This is the year Black Lives Matter grew from a grassroots, ad-hoc agitator to a potential political powerhouse. And with Joe Biden as president-elect, its leaders are seeking to expand their influence beyond the streets — and into the corridors of Washington.
The summer of protests against racial injustice and police violence brought millions to the streets under the banner of Black Lives Matter. It also gave the international movement significant corporate and political muscle, which leaders used to launch a nationwide voter mobilization effort, registering and turning out millions of first-time voters. Armed with an infusion of cash, they launched a political action committee in October — a move that signals their readiness to deal in the mainstream political arena.
Next on their agenda: Barnstorming Georgia to get out the vote for the Senate runoffs on Jan. 5. The control of the Senate is on the line and with it, any hopes for the sweeping reforms of the Black Lives Matter political agenda.
“The ballot is actually an essential tool to our movement,” Black Lives Matter co-founder Patrisse Cullors said in an interview. “We are both marching and protesting. And we are going to the voting booth. Those are multiple tools in our toolbox to change our system.”
But changing the system won’t be easy. As an organization, Black Lives Matter deliberately eschews a central leadership infrastructure, which makes forming consensus around their policy goals more complicated. It doesn’t help, either, that there is growing animosity among Democrats toward the movement. Many blame calls to defund the police — one of activists’ central talking points — for their down ballot losses. Meanwhile, Black Lives Matter leaders argue Democrats aren’t pushing hard enough with criminal justice reform, coronavirus relief and a major police funding overhaul.
"Black Lives Matter, through media and social media, can organize marches all across the world,” said Illinois Rep. Bobby Rush, a former Black Panther. “However, can Black Lives Matter get a bill passed in the House of Representatives? No, I don’t think so."
The BREATHE Act is one example of this dynamic in play. In July, leaders with the Movement for Black Lives, a coalition of more than 50 social justice organizations affiliated with the Black Lives Matter movement, unveiled the four-part legislative proposal, which calls for mitigating police violence through divestment from law enforcement and investment in communities of color. The proposal was backed by Reps. Rashida Tlaib (D-Mich.) and Ayanna Pressley (D-Mass.), but efforts to get it on the DNC platform in August failed. It remains atop the movement’s list of legislative priorities.
The George Floyd Justice in Policing Act, drafted in response to the police killings of George Floyd and Breonna Taylor, represents Democrats’ efforts to meet protesters’ demands halfway. The bipartisan bill, introduced by Congressional Black Caucus chair Karen Bass (D-Calif.), would end qualified immunity in civil rights suits against police, form national standards for officers’ use of force and establish a database to track officer offenses. It passed the House in June and is unlikely to pass the Senate, which drafted its own unsuccessful version.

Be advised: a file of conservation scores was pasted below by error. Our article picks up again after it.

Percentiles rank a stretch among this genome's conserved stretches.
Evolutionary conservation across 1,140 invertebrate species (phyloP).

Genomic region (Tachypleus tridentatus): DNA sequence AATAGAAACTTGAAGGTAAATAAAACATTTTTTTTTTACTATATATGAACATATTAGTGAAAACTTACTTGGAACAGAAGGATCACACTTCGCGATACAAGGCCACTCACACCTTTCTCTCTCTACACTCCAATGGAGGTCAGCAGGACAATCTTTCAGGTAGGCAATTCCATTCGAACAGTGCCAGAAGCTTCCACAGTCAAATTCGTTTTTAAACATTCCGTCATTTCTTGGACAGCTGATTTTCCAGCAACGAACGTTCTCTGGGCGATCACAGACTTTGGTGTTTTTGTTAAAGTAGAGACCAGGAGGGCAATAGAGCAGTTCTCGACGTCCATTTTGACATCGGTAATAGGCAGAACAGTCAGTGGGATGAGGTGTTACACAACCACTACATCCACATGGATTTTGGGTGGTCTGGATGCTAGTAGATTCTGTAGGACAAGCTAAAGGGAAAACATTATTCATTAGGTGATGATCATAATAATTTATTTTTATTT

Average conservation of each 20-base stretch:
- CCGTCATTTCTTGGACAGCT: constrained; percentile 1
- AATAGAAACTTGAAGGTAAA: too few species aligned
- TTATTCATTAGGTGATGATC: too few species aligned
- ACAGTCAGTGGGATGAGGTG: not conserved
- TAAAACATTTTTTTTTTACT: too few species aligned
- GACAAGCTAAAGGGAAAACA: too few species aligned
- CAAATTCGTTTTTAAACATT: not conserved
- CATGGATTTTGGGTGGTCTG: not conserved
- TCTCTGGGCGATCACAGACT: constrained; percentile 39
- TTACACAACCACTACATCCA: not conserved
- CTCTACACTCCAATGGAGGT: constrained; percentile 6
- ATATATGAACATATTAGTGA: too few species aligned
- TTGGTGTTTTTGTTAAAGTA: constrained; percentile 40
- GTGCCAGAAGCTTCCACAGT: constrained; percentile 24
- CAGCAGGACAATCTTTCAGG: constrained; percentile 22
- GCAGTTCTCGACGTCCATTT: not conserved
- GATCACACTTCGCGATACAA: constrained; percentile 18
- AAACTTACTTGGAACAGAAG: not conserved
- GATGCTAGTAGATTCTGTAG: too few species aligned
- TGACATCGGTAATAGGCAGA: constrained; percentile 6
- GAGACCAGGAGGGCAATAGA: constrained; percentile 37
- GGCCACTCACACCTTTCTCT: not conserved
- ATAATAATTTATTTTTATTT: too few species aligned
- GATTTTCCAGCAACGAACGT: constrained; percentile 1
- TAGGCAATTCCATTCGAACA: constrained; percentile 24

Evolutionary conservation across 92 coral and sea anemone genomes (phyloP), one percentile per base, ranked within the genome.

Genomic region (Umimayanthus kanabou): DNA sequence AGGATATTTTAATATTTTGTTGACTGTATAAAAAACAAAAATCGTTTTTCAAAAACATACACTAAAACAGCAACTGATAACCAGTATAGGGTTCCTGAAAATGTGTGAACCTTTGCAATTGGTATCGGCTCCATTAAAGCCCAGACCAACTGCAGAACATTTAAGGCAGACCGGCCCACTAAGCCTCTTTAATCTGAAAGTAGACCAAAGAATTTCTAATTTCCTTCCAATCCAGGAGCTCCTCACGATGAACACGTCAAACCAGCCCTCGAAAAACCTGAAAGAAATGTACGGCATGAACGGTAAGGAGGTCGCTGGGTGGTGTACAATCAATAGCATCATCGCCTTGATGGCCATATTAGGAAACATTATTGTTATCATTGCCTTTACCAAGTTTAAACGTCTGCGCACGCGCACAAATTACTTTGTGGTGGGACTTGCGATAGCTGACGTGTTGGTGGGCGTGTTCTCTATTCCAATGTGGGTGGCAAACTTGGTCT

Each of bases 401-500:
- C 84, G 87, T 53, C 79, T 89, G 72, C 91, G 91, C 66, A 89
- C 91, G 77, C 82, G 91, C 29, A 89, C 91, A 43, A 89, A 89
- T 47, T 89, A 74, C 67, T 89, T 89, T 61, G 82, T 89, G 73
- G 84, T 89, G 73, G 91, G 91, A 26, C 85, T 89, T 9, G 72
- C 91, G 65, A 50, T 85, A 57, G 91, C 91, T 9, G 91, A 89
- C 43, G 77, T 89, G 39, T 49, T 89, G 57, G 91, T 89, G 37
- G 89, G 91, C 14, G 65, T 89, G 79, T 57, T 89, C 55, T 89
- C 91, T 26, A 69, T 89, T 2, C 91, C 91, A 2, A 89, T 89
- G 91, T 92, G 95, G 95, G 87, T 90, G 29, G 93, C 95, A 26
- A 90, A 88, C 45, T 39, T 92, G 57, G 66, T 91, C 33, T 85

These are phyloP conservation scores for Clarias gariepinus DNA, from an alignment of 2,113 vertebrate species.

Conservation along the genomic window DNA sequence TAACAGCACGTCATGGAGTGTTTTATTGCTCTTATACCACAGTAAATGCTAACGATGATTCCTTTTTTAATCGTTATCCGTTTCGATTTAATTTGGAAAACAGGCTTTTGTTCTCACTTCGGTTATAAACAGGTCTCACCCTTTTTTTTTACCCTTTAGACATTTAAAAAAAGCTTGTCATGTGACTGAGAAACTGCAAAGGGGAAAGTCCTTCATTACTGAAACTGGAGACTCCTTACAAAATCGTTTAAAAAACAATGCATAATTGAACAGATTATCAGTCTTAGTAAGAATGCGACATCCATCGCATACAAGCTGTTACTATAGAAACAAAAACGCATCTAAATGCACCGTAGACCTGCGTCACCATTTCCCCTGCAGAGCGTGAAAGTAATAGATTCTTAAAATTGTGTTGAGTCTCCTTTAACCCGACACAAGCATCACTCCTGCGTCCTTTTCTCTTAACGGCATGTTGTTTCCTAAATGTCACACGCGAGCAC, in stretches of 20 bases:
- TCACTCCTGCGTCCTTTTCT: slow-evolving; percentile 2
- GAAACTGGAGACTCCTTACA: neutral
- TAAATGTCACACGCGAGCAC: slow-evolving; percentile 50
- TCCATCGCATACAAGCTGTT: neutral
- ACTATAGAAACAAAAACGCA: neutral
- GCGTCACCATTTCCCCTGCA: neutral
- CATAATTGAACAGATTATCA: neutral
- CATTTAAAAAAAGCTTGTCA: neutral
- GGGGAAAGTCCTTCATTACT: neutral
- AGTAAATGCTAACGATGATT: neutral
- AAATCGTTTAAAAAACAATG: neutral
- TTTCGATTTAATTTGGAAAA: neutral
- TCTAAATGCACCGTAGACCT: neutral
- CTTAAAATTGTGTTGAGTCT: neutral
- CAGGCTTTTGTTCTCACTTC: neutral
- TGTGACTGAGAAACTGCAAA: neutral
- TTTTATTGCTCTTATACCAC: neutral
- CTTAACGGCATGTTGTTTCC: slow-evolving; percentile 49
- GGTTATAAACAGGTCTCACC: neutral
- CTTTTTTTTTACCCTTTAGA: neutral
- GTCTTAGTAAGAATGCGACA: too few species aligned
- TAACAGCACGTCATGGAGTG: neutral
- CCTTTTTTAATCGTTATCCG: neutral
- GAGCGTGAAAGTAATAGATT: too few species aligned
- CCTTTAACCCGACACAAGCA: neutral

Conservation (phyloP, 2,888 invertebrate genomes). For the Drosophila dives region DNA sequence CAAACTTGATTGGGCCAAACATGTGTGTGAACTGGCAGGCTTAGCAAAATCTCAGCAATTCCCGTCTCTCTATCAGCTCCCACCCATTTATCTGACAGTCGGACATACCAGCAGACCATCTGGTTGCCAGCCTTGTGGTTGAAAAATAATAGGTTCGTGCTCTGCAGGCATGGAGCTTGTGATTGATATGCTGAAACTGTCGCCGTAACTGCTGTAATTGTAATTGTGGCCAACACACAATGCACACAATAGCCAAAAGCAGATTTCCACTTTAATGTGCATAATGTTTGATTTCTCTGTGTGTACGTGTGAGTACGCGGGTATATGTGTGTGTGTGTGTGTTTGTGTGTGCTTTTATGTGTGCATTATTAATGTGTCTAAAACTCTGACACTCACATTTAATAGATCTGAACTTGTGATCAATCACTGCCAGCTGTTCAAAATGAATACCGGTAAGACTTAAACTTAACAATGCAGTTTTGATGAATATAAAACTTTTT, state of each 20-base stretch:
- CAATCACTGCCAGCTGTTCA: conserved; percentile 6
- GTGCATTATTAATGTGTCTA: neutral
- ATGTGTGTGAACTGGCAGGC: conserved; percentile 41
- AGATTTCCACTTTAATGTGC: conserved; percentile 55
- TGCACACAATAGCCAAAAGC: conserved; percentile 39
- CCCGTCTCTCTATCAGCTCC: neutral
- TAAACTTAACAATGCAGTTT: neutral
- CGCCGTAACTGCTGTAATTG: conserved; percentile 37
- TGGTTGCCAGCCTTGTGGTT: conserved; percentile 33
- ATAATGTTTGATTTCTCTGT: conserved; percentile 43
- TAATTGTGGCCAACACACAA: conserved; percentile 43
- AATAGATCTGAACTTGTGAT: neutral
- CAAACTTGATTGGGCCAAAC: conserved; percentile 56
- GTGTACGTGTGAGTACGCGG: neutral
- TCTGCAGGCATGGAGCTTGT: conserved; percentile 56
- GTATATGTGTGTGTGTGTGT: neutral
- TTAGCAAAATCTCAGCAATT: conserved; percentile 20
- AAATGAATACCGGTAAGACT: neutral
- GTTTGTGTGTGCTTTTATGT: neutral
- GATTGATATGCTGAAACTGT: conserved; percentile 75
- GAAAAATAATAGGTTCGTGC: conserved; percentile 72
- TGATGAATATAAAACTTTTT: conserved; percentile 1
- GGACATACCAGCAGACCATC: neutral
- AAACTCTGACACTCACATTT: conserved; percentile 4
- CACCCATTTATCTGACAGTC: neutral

Jessica Byrd, a political strategist and lead organizer with the Movement for Black Lives, said the bill is a positive sign but “not enough,” because it does not address police budgets or the harm wrought on overpoliced communities, which tend to be communities of color.
“The idea that you need to make murder illegal when murder is already illegal, is ridiculous,” Byrd said. “We aren’t going to take our eyes off of that. And we’re not going to allow people to tinker around the edges and tell us that it’s progress.”
“We want to be heard and our agenda prioritized”
In the weeks leading up to Election Day, lead organizers with the Movement for Black Lives strategized how they would respond to its outcome.
If Joe Biden lost, leaders and strategists said, they planned to focus on local races, fighting to elect reform-minded mayors, city and county commissioners. If he won, they would spend the first 100 days of his administration urging him to enact reforms that millions of protesters had been calling for in the streets.
Hours after the presidential race was called, Cullors sent Biden and Kamala Harris a letter requesting a meeting. In it, Cullors made it clear that she and movement leaders intended to hold their administration accountable to their demands.
“We want to be heard and our agenda to be prioritized,” Cullors wrote. “We issue these expectations not just because Black people are the most consistent and reliable voters for Democrats, but also because Black people are truly living in crisis in a nation that was built on our subjugation.”
Leaders with the Movement for Black Lives say they plan to push the Biden-Harris administration to immediately end cash bail and grant amnesty to protesters targeted by the National Guard under President Trump. Any stimulus bill Congress passes, they argue, should specifically provide relief to the Black, Latino and Native communities disproportionately impacted by the coronavirus.
In the meantime, Cullors said she’s yet to hear back from Biden or Harris.